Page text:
Parallel Rivers is a collection of stories that were coaxed into existence from Kenyon’s interest in seeing what fiction might learn from film, particularly the German, French, Italian, and Japanese cinema of the 70s. While Kenyon’s fictions are often immersed in postmodern sensibilities, adding the rituals and techniques and experiments of film to the process changes some of the ground rules.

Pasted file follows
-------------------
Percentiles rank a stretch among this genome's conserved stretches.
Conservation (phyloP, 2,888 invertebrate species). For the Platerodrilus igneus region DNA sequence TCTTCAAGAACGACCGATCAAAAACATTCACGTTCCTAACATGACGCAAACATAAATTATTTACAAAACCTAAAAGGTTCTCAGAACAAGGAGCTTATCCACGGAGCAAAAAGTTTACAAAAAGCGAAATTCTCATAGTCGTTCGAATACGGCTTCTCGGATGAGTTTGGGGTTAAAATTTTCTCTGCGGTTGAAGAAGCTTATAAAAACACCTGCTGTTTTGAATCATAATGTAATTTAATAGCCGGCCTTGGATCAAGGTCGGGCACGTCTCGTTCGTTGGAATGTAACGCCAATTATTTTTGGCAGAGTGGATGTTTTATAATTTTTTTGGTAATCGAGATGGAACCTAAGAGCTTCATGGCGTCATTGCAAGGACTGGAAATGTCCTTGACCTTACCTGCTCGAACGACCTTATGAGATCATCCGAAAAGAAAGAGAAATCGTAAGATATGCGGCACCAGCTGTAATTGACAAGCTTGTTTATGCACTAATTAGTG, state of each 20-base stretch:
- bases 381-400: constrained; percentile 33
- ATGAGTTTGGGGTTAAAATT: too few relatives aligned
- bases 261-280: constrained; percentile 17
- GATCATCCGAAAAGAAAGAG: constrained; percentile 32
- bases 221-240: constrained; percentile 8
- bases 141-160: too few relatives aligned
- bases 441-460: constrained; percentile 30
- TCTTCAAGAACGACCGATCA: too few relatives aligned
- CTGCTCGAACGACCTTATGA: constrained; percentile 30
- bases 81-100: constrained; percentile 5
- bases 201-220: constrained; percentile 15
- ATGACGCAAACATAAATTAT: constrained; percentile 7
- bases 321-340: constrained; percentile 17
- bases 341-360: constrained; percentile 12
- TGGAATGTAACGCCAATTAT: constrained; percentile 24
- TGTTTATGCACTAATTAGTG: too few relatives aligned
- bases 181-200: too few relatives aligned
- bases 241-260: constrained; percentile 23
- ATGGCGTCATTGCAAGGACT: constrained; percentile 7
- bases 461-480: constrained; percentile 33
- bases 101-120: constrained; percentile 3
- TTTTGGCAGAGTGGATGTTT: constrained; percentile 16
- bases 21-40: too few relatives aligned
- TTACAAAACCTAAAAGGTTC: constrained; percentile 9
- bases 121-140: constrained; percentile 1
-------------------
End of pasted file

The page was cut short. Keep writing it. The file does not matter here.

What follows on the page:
The collection has a particular structure: It has two sections that run stylistically parallel to each other. Its title Parallel Rivers applies to the two sections into which the collection is divided and also to the conscious and unconscious worlds that comprise our lives. The first section consists of short, often surreal or uncomfortable fictions; the second contains longer stories of larger, more realistic worlds. While characters and events are revealed in various heightened states of awareness, the techniques of the writing share a centre stage with them. In the shorter fictions, each story creates its own world order, and presents hyper-utilizations of point of view, time shifts, and disconnected physical detail. Here you will find stories like construction buddies who are violently transformed by their marriages; a cold war incident that causes a Canadian circus in Russia to fragment and disintegrate; a political runner at a Ravi Shanker concert who must cope with death and detachment; a surreal train that derails the purpose of a man dying and a woman questing while generating alternate realities for both. Kenyon’s worlds are not interrelated or easily recognizable, though the people and events are all familiar. The fictions exist as dreams exist, yet within this framework truth is revealed and the full play of language exercised. This kind of literary drama is fully revealed in “Theatrical Removals”. Here Kenyon reels off a causality loop that configures a girl, a boy, a Trans Am, a book, and a murder and nests “reality” in the idea that the events as they actually exist, are no different than the events as they may appear or might be imagined. In the longer pieces considerably more tradition and familiarity are used in each story’s creation. In the collection’s title story, “Parallel Rivers” one sister has emigrated, one has stayed; the unlikelihood of rivers running parallel sets the stage for the unexpected of how their lives have evolved. Then there’s the story “Jane Hart’s Airband” where the Tom Waitsian energy sweeps the reader along in a tale of music, quirky adventure and character conjecture. The narrator, Jane, whose struggle-is-real, controls the storytelling and builds reader confidence. But Jane’s hybrid monologue is more than a device, it is also a confirmation of a lifestyle choice that hoots and hollers for its authenticity and challenges the monologue’s familiar narrative conventions. That too could be said of the memory lament “That Time in Palm Springs” that closes out the collection. Gone is the anarchy and randomness that purpose the earlier shorter pieces. Here the speaker, a man caring for his ancient father, efficiently gathers his memories around him and recounts in a controlled reliability those moments that may have shaped him. In Kenyon’s fictions though, the concept of memory as in our narrator’s case may not be reliable nor may his life have been lived as he suggests, and his immersion in movies and television might create enough distrust that the reader can easily be left unsure.